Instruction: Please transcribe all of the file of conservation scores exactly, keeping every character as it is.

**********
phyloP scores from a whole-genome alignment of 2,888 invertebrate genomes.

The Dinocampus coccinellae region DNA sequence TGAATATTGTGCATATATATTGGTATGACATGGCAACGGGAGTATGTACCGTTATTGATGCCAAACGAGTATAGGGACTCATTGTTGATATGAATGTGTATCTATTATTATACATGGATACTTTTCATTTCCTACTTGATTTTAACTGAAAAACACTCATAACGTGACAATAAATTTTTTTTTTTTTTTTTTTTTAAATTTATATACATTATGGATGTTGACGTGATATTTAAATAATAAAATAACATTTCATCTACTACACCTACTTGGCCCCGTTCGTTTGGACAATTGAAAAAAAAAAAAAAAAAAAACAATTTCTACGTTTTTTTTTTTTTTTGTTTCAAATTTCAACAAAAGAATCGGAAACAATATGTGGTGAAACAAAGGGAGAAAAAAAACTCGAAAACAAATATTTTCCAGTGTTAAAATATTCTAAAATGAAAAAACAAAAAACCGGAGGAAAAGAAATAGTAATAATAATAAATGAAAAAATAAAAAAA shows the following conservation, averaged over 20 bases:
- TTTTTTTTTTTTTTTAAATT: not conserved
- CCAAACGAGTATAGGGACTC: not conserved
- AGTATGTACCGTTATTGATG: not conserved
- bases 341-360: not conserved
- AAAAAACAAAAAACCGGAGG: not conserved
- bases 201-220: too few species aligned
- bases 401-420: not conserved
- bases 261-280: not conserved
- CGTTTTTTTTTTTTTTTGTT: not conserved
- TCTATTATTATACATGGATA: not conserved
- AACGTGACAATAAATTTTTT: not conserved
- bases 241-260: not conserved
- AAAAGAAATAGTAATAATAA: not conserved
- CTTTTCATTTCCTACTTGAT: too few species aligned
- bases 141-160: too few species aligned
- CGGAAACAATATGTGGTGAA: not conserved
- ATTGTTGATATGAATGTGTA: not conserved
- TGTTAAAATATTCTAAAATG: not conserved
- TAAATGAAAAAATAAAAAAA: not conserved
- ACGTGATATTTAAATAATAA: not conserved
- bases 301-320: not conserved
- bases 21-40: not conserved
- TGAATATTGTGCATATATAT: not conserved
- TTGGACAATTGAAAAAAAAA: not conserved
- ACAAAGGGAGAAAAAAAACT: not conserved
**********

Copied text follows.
phyloP scores from a whole-genome alignment of 2,888 invertebrate genomes.

The Dinocampus coccinellae region DNA sequence TGAATATTGTGCATATATATTGGTATGACATGGCAACGGGAGTATGTACCGTTATTGATGCCAAACGAGTATAGGGACTCATTGTTGATATGAATGTGTATCTATTATTATACATGGATACTTTTCATTTCCTACTTGATTTTAACTGAAAAACACTCATAACGTGACAATAAATTTTTTTTTTTTTTTTTTTTTAAATTTATATACATTATGGATGTTGACGTGATATTTAAATAATAAAATAACATTTCATCTACTACACCTACTTGGCCCCGTTCGTTTGGACAATTGAAAAAAAAAAAAAAAAAAAACAATTTCTACGTTTTTTTTTTTTTTTGTTTCAAATTTCAACAAAAGAATCGGAAACAATATGTGGTGAAACAAAGGGAGAAAAAAAACTCGAAAACAAATATTTTCCAGTGTTAAAATATTCTAAAATGAAAAAACAAAAAACCGGAGGAAAAGAAATAGTAATAATAATAAATGAAAAAATAAAAAAA shows the following conservation, averaged over 20 bases:
- TTTTTTTTTTTTTTTAAATT: not conserved
- CCAAACGAGTATAGGGACTC: not conserved
- AGTATGTACCGTTATTGATG: not conserved
- bases 341-360: not conserved
- AAAAAACAAAAAACCGGAGG: not conserved
- bases 201-220: too few species aligned
- bases 401-420: not conserved
- bases 261-280: not conserved
- CGTTTTTTTTTTTTTTTGTT: not conserved
- TCTATTATTATACATGGATA: not conserved
- AACGTGACAATAAATTTTTT: not conserved
- bases 241-260: not conserved
- AAAAGAAATAGTAATAATAA: not conserved
- CTTTTCATTTCCTACTTGAT: too few species aligned
- bases 141-160: too few species aligned
- CGGAAACAATATGTGGTGAA: not conserved
- ATTGTTGATATGAATGTGTA: not conserved
- TGTTAAAATATTCTAAAATG: not conserved
- TAAATGAAAAAATAAAAAAA: not conserved
- ACGTGATATTTAAATAATAA: not conserved
- bases 301-320: not conserved
- bases 21-40: not conserved
- TGAATATTGTGCATATATAT: not conserved
- TTGGACAATTGAAAAAAAAA: not conserved
- ACAAAGGGAGAAAAAAAACT: not conserved